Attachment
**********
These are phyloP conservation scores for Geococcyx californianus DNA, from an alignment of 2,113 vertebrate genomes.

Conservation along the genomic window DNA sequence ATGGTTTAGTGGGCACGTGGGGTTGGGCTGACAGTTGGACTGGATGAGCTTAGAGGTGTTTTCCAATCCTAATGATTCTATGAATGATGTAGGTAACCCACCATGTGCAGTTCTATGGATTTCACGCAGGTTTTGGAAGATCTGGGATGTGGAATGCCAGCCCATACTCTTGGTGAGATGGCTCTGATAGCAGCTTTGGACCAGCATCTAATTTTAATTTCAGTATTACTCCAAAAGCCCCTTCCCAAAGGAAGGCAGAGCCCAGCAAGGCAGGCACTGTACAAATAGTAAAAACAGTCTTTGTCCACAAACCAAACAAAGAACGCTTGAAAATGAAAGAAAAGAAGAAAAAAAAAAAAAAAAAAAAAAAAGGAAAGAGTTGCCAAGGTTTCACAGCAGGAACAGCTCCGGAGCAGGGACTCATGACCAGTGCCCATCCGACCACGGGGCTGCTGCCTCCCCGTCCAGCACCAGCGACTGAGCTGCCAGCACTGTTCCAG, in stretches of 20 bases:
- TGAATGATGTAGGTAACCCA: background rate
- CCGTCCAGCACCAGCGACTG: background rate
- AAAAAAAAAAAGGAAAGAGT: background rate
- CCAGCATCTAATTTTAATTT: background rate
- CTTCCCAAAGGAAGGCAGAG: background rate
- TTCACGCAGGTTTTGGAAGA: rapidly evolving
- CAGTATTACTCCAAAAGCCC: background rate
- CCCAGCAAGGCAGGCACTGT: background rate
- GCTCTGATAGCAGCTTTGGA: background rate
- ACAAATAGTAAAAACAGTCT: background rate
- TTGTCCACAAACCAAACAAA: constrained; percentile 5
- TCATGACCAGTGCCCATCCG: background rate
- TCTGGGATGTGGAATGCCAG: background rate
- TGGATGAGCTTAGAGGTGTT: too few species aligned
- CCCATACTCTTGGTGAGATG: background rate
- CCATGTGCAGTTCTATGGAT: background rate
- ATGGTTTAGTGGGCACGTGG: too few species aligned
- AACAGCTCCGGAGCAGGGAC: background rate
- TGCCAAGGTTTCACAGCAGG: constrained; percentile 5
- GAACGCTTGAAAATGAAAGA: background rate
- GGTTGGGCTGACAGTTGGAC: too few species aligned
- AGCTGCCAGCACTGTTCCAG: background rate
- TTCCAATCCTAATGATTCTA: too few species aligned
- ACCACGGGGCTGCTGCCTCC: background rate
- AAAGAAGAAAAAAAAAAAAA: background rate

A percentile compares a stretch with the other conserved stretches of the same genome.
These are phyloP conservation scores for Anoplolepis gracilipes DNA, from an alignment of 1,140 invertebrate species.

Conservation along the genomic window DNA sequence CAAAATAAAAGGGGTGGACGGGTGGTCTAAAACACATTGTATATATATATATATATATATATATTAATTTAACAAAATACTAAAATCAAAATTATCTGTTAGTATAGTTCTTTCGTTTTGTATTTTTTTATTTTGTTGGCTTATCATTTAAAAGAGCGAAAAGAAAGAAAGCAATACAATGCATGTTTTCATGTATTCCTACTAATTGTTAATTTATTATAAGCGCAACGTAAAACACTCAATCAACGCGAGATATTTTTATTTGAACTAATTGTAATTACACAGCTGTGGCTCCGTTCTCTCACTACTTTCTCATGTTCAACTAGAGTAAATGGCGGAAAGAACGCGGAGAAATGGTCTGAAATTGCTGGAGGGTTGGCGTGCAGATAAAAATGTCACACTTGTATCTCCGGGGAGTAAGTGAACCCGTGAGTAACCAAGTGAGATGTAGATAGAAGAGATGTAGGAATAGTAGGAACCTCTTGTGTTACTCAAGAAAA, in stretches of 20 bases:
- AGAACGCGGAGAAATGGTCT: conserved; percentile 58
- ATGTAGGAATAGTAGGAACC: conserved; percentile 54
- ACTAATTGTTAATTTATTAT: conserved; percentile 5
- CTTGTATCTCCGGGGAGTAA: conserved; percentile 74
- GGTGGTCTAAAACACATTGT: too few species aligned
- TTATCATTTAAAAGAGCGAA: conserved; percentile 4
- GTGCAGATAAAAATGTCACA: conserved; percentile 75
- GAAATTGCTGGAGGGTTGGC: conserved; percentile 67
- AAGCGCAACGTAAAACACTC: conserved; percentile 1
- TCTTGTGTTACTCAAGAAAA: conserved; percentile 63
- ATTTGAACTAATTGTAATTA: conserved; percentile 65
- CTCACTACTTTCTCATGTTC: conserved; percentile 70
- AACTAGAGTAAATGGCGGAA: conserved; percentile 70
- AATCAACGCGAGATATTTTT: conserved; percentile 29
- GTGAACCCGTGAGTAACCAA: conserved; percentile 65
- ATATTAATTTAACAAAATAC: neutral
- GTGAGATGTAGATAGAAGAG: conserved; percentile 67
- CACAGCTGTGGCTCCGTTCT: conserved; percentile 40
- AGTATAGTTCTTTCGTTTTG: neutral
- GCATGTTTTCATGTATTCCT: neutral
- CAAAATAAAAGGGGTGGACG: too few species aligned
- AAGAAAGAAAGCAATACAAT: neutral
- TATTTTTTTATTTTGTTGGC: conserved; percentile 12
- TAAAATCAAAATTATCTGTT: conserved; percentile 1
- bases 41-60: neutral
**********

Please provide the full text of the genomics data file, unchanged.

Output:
These are phyloP conservation scores for Geococcyx californianus DNA, from an alignment of 2,113 vertebrate genomes.

Conservation along the genomic window DNA sequence ATGGTTTAGTGGGCACGTGGGGTTGGGCTGACAGTTGGACTGGATGAGCTTAGAGGTGTTTTCCAATCCTAATGATTCTATGAATGATGTAGGTAACCCACCATGTGCAGTTCTATGGATTTCACGCAGGTTTTGGAAGATCTGGGATGTGGAATGCCAGCCCATACTCTTGGTGAGATGGCTCTGATAGCAGCTTTGGACCAGCATCTAATTTTAATTTCAGTATTACTCCAAAAGCCCCTTCCCAAAGGAAGGCAGAGCCCAGCAAGGCAGGCACTGTACAAATAGTAAAAACAGTCTTTGTCCACAAACCAAACAAAGAACGCTTGAAAATGAAAGAAAAGAAGAAAAAAAAAAAAAAAAAAAAAAAAGGAAAGAGTTGCCAAGGTTTCACAGCAGGAACAGCTCCGGAGCAGGGACTCATGACCAGTGCCCATCCGACCACGGGGCTGCTGCCTCCCCGTCCAGCACCAGCGACTGAGCTGCCAGCACTGTTCCAG, in stretches of 20 bases:
- TGAATGATGTAGGTAACCCA: background rate
- CCGTCCAGCACCAGCGACTG: background rate
- AAAAAAAAAAAGGAAAGAGT: background rate
- CCAGCATCTAATTTTAATTT: background rate
- CTTCCCAAAGGAAGGCAGAG: background rate
- TTCACGCAGGTTTTGGAAGA: rapidly evolving
- CAGTATTACTCCAAAAGCCC: background rate
- CCCAGCAAGGCAGGCACTGT: background rate
- GCTCTGATAGCAGCTTTGGA: background rate
- ACAAATAGTAAAAACAGTCT: background rate
- TTGTCCACAAACCAAACAAA: constrained; percentile 5
- TCATGACCAGTGCCCATCCG: background rate
- TCTGGGATGTGGAATGCCAG: background rate
- TGGATGAGCTTAGAGGTGTT: too few species aligned
- CCCATACTCTTGGTGAGATG: background rate
- CCATGTGCAGTTCTATGGAT: background rate
- ATGGTTTAGTGGGCACGTGG: too few species aligned
- AACAGCTCCGGAGCAGGGAC: background rate
- TGCCAAGGTTTCACAGCAGG: constrained; percentile 5
- GAACGCTTGAAAATGAAAGA: background rate
- GGTTGGGCTGACAGTTGGAC: too few species aligned
- AGCTGCCAGCACTGTTCCAG: background rate
- TTCCAATCCTAATGATTCTA: too few species aligned
- ACCACGGGGCTGCTGCCTCC: background rate
- AAAGAAGAAAAAAAAAAAAA: background rate

A percentile compares a stretch with the other conserved stretches of the same genome.
These are phyloP conservation scores for Anoplolepis gracilipes DNA, from an alignment of 1,140 invertebrate species.

Conservation along the genomic window DNA sequence CAAAATAAAAGGGGTGGACGGGTGGTCTAAAACACATTGTATATATATATATATATATATATATTAATTTAACAAAATACTAAAATCAAAATTATCTGTTAGTATAGTTCTTTCGTTTTGTATTTTTTTATTTTGTTGGCTTATCATTTAAAAGAGCGAAAAGAAAGAAAGCAATACAATGCATGTTTTCATGTATTCCTACTAATTGTTAATTTATTATAAGCGCAACGTAAAACACTCAATCAACGCGAGATATTTTTATTTGAACTAATTGTAATTACACAGCTGTGGCTCCGTTCTCTCACTACTTTCTCATGTTCAACTAGAGTAAATGGCGGAAAGAACGCGGAGAAATGGTCTGAAATTGCTGGAGGGTTGGCGTGCAGATAAAAATGTCACACTTGTATCTCCGGGGAGTAAGTGAACCCGTGAGTAACCAAGTGAGATGTAGATAGAAGAGATGTAGGAATAGTAGGAACCTCTTGTGTTACTCAAGAAAA, in stretches of 20 bases:
- AGAACGCGGAGAAATGGTCT: conserved; percentile 58
- ATGTAGGAATAGTAGGAACC: conserved; percentile 54
- ACTAATTGTTAATTTATTAT: conserved; percentile 5
- CTTGTATCTCCGGGGAGTAA: conserved; percentile 74
- GGTGGTCTAAAACACATTGT: too few species aligned
- TTATCATTTAAAAGAGCGAA: conserved; percentile 4
- GTGCAGATAAAAATGTCACA: conserved; percentile 75
- GAAATTGCTGGAGGGTTGGC: conserved; percentile 67
- AAGCGCAACGTAAAACACTC: conserved; percentile 1
- TCTTGTGTTACTCAAGAAAA: conserved; percentile 63
- ATTTGAACTAATTGTAATTA: conserved; percentile 65
- CTCACTACTTTCTCATGTTC: conserved; percentile 70
- AACTAGAGTAAATGGCGGAA: conserved; percentile 70
- AATCAACGCGAGATATTTTT: conserved; percentile 29
- GTGAACCCGTGAGTAACCAA: conserved; percentile 65
- ATATTAATTTAACAAAATAC: neutral
- GTGAGATGTAGATAGAAGAG: conserved; percentile 67
- CACAGCTGTGGCTCCGTTCT: conserved; percentile 40
- AGTATAGTTCTTTCGTTTTG: neutral
- GCATGTTTTCATGTATTCCT: neutral
- CAAAATAAAAGGGGTGGACG: too few species aligned
- AAGAAAGAAAGCAATACAAT: neutral
- TATTTTTTTATTTTGTTGGC: conserved; percentile 12
- TAAAATCAAAATTATCTGTT: conserved; percentile 1
- bases 41-60: neutral